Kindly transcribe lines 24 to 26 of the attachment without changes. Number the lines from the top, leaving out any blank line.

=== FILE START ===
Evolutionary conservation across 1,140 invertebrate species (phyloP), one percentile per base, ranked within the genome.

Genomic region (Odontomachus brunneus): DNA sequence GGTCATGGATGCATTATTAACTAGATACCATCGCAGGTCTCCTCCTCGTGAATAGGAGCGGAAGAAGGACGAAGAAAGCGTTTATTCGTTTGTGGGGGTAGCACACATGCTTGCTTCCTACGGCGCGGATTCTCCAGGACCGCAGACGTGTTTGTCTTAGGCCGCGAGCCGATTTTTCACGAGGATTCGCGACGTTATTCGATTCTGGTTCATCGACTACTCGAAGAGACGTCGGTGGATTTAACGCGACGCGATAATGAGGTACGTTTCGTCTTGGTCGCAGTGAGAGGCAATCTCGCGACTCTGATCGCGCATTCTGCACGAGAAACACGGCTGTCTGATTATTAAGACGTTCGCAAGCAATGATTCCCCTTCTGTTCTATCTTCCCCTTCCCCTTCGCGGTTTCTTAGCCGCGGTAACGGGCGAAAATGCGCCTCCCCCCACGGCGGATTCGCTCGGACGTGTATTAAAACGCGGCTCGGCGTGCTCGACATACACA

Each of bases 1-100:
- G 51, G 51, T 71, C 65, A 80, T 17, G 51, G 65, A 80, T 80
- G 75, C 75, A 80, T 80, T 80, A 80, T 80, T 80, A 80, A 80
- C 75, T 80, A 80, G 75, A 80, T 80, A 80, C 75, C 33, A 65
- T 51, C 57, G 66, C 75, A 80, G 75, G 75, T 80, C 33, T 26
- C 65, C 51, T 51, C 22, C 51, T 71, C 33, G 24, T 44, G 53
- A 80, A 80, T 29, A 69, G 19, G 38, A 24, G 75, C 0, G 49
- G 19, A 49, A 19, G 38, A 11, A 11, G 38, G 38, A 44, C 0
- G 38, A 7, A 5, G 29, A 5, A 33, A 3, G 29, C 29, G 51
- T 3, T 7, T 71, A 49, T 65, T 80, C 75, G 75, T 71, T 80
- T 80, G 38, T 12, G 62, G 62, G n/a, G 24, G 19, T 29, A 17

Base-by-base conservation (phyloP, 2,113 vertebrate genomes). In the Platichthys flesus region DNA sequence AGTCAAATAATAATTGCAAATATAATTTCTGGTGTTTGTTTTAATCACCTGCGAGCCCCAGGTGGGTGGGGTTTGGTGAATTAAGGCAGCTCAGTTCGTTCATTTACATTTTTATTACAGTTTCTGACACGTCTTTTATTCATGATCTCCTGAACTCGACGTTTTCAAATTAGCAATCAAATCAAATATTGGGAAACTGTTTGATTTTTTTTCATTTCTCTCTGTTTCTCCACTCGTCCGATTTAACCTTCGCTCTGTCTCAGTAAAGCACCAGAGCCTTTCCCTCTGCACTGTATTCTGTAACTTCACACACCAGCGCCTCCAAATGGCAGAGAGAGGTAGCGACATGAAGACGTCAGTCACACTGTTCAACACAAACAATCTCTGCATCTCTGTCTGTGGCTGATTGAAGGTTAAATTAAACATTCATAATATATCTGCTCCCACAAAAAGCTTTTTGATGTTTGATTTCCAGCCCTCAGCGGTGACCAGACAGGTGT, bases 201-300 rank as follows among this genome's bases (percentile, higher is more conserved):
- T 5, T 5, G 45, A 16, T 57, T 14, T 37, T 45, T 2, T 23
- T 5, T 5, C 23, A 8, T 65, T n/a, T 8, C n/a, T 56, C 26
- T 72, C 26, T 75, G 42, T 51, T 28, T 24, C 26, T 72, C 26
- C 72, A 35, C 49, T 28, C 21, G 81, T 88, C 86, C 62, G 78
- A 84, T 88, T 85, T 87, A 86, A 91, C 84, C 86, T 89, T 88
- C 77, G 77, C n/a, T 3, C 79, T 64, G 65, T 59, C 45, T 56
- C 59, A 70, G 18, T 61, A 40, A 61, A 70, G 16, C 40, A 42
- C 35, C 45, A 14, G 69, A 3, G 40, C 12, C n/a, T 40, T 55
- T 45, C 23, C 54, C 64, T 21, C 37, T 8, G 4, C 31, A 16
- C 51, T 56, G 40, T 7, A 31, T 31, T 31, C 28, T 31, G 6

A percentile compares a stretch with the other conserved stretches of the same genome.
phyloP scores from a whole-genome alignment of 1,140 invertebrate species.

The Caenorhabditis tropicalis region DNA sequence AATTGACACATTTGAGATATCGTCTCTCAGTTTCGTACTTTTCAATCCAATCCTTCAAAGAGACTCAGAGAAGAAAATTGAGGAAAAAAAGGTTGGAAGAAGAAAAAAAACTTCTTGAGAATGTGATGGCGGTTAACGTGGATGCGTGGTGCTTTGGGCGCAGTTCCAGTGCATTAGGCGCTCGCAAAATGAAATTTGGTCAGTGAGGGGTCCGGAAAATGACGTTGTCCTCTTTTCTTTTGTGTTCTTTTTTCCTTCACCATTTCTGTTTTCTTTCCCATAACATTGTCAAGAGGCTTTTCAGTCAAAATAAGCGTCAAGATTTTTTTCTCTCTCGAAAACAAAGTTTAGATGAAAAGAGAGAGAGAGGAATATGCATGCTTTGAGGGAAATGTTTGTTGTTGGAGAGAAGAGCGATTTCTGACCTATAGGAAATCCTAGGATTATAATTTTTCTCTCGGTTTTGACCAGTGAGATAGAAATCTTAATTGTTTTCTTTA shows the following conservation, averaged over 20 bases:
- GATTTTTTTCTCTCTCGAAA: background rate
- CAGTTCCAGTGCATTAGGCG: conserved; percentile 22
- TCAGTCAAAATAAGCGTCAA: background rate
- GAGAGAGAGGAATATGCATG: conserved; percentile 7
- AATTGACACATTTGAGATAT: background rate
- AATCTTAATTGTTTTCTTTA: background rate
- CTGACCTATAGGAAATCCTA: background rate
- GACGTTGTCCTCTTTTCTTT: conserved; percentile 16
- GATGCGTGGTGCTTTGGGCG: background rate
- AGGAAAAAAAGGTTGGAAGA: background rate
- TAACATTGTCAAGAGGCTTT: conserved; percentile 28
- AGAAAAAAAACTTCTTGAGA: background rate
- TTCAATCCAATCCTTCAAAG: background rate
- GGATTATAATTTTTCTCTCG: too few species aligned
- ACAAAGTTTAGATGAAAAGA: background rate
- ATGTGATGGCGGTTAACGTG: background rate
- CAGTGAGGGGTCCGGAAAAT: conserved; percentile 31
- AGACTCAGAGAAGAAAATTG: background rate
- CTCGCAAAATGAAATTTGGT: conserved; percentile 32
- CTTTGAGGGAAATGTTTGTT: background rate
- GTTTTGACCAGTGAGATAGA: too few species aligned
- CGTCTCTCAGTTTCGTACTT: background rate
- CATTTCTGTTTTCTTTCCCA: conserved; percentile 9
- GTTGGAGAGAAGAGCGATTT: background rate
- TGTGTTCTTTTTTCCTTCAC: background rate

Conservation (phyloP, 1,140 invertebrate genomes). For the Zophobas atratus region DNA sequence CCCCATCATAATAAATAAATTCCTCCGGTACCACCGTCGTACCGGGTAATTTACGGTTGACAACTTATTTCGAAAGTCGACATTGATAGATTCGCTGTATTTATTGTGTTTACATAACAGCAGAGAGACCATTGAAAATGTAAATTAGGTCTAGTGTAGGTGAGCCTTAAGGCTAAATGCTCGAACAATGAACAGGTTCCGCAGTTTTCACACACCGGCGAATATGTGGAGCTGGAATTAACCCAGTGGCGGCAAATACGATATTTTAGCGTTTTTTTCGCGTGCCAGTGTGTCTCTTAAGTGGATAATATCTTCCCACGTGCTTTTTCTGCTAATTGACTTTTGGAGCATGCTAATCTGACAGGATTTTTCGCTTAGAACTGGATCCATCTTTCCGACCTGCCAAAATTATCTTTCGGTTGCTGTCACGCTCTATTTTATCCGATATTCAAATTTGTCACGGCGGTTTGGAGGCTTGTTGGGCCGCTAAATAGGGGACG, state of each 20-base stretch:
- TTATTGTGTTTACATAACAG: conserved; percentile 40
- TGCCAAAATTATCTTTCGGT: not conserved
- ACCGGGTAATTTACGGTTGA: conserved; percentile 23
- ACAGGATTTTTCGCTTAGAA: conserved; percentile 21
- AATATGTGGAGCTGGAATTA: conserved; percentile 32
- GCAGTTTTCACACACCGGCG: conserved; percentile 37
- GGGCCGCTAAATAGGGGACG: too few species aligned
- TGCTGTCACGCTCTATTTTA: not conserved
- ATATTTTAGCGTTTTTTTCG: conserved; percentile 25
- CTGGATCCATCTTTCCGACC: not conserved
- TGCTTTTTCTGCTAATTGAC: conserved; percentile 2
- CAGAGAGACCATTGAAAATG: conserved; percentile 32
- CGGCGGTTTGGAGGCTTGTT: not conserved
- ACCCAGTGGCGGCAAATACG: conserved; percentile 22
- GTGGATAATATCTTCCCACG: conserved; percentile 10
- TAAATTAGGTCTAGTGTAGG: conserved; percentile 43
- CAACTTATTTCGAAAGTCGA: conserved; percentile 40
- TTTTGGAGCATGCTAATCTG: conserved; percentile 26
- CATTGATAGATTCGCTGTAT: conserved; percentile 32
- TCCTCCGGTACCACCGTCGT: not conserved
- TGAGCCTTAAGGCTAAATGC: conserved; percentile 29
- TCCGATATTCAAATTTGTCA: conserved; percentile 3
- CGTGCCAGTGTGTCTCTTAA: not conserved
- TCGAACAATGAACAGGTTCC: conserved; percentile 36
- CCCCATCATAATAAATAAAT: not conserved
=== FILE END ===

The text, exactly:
- C 51, T 56, G 40, T 7, A 31, T 31, T 31, C 28, T 31, G 6

A percentile compares a stretch with the other conserved stretches of the same genome.
phyloP scores from a whole-genome alignment of 1,140 invertebrate species.